He said to me, "You're funny." But I wasn't trying to be funny. It made perfect sense to me that if it was supposed to hurt, just push till it does.

He was testing my lymph and the fact that it didn't hurt meant my lymph was working. (I guess)

All my adult life I've used acupuncturists. They were always Chinese until now. Jean-Louis is French and extremely knowledgeable about healing. Today he was working on my liver..... the general of the whole army. Three herbs good for liver are stinging nettle, milk thistle and dandelion. I found a remote patch of unsprayed nettles this summer and dried some for tea.

I have an appointment every two weeks for a little tweaking and tune up. My liver loves it.

Wednesday, August 11, 2010

Henry According To Marilyn

Here's another "according to Marilyn." To you new readers, Marilyn has been my best friend for over 50 years. We share a brain. Marilyn is a gypsy. As I write, she's driving to Minneapolis in her gypsy-wagon and is smack in the middle of Nebraska with her flamenco guitar. Woo those corn-huskers with a little Alegrias. (Or is is Iowa corn-huskers? I've been away from the mid-West so long, I can't remember.) Help me out.

Henry's Story~~~~~~~According to Marilyn.

Henry is a talented, retired musician who for 25 years, has played a Saturday night piano bar in San Francisco just for the love of music.
It wasn't for salary he played but for socialization.

He connects with old friends, and reaches out to new ones, as he plays requests with his drink sitting on top of the piano. Kinda reminiscent of Hoagy in Casablanca. On this particular night, a new pompous young executive introduced himself, with .....

''I'm your new manager. You can't leave that drink on the piano."

Henry answered with, "I've put my drink there for 25 years."

"Yes, yes, new rules. Take it down immediately," the young exec ordered as he turned his back to walk away.

Henry had enough. His answer was, "You're just a corporate pussy."

With that, the young executive whipped around and zinged out at Henry, "You can't talk to me like that. That's going to be one mark against you. Three more and you're finished."

"How many more did you say?" asked Henry.

"Three. You get three more and your're outta here."

Henry stood up, closed his piano and said, "Corporate pussy, corporate pussy, corporate pussy." Picked up his drink and walked out.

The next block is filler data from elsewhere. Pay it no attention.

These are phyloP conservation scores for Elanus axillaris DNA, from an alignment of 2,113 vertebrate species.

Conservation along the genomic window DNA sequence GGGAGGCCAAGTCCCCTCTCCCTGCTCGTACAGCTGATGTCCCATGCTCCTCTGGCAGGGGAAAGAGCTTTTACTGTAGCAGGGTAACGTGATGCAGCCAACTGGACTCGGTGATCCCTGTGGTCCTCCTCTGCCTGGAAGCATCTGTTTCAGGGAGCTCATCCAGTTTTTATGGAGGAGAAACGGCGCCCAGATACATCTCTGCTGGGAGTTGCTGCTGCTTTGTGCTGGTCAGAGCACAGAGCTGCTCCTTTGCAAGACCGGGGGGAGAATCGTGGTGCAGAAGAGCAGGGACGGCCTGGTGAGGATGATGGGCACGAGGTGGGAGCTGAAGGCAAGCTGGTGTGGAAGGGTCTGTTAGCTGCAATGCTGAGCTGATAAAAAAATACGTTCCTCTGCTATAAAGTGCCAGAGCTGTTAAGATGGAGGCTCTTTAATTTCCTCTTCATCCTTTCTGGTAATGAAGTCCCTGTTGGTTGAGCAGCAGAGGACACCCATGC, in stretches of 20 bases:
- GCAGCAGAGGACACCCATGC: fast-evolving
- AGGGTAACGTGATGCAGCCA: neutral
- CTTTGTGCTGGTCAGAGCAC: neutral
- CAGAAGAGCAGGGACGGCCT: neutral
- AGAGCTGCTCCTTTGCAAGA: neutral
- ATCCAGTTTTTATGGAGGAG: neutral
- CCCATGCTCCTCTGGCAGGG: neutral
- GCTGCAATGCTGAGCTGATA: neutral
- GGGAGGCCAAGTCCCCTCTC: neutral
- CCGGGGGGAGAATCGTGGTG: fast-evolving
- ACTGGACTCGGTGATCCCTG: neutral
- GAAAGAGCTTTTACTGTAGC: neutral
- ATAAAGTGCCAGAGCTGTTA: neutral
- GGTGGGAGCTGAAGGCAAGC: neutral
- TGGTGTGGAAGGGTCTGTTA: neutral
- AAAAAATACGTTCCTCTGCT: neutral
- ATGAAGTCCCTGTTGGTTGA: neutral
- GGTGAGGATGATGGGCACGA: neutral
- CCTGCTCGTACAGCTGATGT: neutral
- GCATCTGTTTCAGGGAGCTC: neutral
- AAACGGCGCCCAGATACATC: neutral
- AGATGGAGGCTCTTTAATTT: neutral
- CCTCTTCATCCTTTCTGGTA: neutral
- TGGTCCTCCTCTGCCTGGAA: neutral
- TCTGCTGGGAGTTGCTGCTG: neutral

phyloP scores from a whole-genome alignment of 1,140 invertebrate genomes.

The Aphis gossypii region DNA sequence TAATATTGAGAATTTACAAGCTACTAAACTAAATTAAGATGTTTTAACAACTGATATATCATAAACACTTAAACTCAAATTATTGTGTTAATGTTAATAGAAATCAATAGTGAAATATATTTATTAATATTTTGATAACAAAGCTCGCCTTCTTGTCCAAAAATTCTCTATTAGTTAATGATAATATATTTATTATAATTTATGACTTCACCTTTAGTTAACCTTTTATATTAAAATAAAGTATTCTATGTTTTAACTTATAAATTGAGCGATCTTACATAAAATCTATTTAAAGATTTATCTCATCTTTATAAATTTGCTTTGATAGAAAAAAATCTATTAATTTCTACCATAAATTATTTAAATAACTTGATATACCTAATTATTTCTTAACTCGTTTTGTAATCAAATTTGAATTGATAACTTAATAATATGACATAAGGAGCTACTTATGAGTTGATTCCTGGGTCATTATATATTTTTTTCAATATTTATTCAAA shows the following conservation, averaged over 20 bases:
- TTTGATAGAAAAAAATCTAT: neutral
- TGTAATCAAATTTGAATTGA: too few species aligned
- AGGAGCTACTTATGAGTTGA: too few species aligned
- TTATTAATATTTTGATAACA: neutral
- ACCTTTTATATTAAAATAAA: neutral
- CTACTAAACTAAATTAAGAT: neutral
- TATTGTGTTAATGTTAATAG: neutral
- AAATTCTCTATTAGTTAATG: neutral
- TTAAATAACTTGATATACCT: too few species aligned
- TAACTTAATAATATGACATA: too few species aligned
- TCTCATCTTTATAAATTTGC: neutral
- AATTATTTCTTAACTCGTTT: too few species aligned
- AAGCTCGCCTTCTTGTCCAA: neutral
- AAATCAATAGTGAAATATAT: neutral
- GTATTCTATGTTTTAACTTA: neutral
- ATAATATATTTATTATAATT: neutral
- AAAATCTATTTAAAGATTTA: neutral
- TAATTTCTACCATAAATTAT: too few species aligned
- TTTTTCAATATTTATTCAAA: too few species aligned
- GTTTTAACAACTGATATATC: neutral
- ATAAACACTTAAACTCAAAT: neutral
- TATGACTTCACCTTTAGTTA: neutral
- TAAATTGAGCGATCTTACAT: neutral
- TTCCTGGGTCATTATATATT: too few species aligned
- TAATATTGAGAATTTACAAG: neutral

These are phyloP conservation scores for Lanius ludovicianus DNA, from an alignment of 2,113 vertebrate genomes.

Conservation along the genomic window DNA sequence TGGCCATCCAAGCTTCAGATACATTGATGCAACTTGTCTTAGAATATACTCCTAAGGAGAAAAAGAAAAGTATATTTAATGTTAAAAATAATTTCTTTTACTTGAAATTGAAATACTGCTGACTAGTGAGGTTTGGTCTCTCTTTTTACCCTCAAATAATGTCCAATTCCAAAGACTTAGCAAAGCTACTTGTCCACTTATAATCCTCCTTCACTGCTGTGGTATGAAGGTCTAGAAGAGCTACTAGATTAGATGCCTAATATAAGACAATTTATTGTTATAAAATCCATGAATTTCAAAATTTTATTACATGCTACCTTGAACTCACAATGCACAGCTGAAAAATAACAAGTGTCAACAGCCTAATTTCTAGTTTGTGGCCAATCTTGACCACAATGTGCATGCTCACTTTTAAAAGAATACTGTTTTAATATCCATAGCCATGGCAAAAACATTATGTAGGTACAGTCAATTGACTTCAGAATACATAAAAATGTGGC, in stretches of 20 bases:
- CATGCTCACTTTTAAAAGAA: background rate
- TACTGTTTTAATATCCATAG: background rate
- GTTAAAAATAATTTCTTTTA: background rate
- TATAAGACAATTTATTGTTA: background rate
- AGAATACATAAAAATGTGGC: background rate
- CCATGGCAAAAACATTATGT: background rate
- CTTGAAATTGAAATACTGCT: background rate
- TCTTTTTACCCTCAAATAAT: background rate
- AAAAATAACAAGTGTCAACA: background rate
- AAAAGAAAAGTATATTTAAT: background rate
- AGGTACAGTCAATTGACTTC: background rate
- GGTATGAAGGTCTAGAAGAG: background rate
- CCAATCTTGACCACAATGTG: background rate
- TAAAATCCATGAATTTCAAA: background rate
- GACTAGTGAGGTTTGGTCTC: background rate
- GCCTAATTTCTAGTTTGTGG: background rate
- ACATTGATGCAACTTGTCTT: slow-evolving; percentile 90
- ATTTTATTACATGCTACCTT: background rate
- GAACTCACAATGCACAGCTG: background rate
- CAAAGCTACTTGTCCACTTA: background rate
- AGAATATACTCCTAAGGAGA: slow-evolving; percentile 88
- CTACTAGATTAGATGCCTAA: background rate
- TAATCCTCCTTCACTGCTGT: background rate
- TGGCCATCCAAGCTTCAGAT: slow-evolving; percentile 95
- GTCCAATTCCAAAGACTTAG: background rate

What do you think? Should Henry have moved his drink and kept playing or do you think he did the right thing?

Sunday, August 8, 2010

Who Are The Word Police?

I finally came out of my mushroom cave only to find they did it again. They changed the language on me. I just want to know who is the "they" who has such power.

I was feeling pretty good about my language progress. I lost my Nort Dakota brogue and my Fargoism's "squarsh and warsh."

Thirty years ago I learned to say "I dig it" if I really liked something. (no actual labor involved). I learned that "cool" could be anything that was pleasing BUT then in a few years, the things that were once "cool" became "hot". If that wasn't confusing enough, now everything "rocks." Holy Crap. What does that mean? Hard as stone? It bends back and forth as a rocking horse??? You like it? You don't like it?

A couple years ago "melt-down" threw me.

Someone said, "She had a melt-down. "

I'm thinking, I'm not getting tripped up by that. It means all her candles burned. But I asked anyway, "What's melt-down?"

You know, "went crazy."


On Bill O'Reilly's news he was talking to the blond who looks and sounds like Megen Kelly. (They all look alike and I don't know her name.). As she was talking to Bill, she called him Jack. He bristled and said, "You're talking to Bill."

She replied, "All the kids call everyone Jack, now."

Bill at first looked nonplussed, then down right annoyed. It kinda became a thing between them. He ended that segment of the program with "This is Jack." It was not in a complying ending but more as mocking someone too old to stoop to kid's lingo.

Gotta run. The evening rocks. (Whatever that means?)

Friday, August 6, 2010

It Was A Dark And Stormy Night

How Corny Can I Get? Plenty. Keep Reading.

My day had been inhumanly impossibly busy. Plus it rained all day. Kody kept dropping hints at my feet: frizbee, balls, leash. Finally at 9 PM, as twilight gathered from a moist day, I grabbed Kody and the car keys and off to the fair grounds to toss the frizbee.

The fair grounds is a spacious adventure in the daylight with it’s camp grounds, patches of forests, lakes, paths, etc. But, holy moly, I didn’t even recognize it in the heavy twilight. Dark suspicious shadows crowded the roads and heavy roiling clouds suggested more rain.

I was begnning to get spooked. Not one single car did I see. No late night picnickers or last minute dog runs. Zip. I was totally alone. I parked in our usual spot and Kody leaped out of the car with her frizbee. I just wanted to get this over with, but then, a sudden deja vu hit me.

This creepy feeling that I was experiencing was the same mystifying excitement I used to feel when I was reading Nancy Drew stories, as a child. I'd save my pennies and nickles until I had 35 cents and then off to the Ben Franklin store for the latest Nancy Drew book. My hands would tremble with excitement as I cracked the cover on the new book. I welcomed the anticipation of knowing I was going to be scared.